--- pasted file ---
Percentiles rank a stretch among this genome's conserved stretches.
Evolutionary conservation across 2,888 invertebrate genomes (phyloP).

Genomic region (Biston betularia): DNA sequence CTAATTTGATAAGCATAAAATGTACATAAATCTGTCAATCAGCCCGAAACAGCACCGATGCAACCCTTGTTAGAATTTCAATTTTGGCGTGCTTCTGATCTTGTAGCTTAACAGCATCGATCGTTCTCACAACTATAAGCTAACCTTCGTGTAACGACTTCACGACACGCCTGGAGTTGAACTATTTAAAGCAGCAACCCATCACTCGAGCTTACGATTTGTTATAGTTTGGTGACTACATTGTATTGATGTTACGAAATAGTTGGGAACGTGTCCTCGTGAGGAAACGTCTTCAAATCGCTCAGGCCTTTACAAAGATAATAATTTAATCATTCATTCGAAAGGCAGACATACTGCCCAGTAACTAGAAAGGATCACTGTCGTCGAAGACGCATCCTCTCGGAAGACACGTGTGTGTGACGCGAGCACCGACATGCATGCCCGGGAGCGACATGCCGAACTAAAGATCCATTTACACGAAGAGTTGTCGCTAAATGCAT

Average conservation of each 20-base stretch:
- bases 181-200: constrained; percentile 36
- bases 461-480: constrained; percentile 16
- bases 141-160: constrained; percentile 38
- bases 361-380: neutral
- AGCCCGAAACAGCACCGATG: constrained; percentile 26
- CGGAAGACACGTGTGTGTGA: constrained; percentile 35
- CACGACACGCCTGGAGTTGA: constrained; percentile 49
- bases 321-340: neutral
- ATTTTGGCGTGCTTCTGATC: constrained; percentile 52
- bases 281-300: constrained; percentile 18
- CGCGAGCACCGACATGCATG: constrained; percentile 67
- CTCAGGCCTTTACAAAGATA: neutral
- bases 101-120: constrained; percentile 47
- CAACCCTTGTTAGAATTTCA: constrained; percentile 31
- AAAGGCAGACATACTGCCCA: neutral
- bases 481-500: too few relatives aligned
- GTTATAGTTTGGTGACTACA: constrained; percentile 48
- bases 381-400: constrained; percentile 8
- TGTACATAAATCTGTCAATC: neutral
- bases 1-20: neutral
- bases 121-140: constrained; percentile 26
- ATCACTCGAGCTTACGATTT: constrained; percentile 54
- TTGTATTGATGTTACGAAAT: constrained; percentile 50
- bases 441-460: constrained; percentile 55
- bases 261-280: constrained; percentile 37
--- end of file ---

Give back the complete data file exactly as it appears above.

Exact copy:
Percentiles rank a stretch among this genome's conserved stretches.
Evolutionary conservation across 2,888 invertebrate genomes (phyloP).

Genomic region (Biston betularia): DNA sequence CTAATTTGATAAGCATAAAATGTACATAAATCTGTCAATCAGCCCGAAACAGCACCGATGCAACCCTTGTTAGAATTTCAATTTTGGCGTGCTTCTGATCTTGTAGCTTAACAGCATCGATCGTTCTCACAACTATAAGCTAACCTTCGTGTAACGACTTCACGACACGCCTGGAGTTGAACTATTTAAAGCAGCAACCCATCACTCGAGCTTACGATTTGTTATAGTTTGGTGACTACATTGTATTGATGTTACGAAATAGTTGGGAACGTGTCCTCGTGAGGAAACGTCTTCAAATCGCTCAGGCCTTTACAAAGATAATAATTTAATCATTCATTCGAAAGGCAGACATACTGCCCAGTAACTAGAAAGGATCACTGTCGTCGAAGACGCATCCTCTCGGAAGACACGTGTGTGTGACGCGAGCACCGACATGCATGCCCGGGAGCGACATGCCGAACTAAAGATCCATTTACACGAAGAGTTGTCGCTAAATGCAT

Average conservation of each 20-base stretch:
- bases 181-200: constrained; percentile 36
- bases 461-480: constrained; percentile 16
- bases 141-160: constrained; percentile 38
- bases 361-380: neutral
- AGCCCGAAACAGCACCGATG: constrained; percentile 26
- CGGAAGACACGTGTGTGTGA: constrained; percentile 35
- CACGACACGCCTGGAGTTGA: constrained; percentile 49
- bases 321-340: neutral
- ATTTTGGCGTGCTTCTGATC: constrained; percentile 52
- bases 281-300: constrained; percentile 18
- CGCGAGCACCGACATGCATG: constrained; percentile 67
- CTCAGGCCTTTACAAAGATA: neutral
- bases 101-120: constrained; percentile 47
- CAACCCTTGTTAGAATTTCA: constrained; percentile 31
- AAAGGCAGACATACTGCCCA: neutral
- bases 481-500: too few relatives aligned
- GTTATAGTTTGGTGACTACA: constrained; percentile 48
- bases 381-400: constrained; percentile 8
- TGTACATAAATCTGTCAATC: neutral
- bases 1-20: neutral
- bases 121-140: constrained; percentile 26
- ATCACTCGAGCTTACGATTT: constrained; percentile 54
- TTGTATTGATGTTACGAAAT: constrained; percentile 50
- bases 441-460: constrained; percentile 55
- bases 261-280: constrained; percentile 37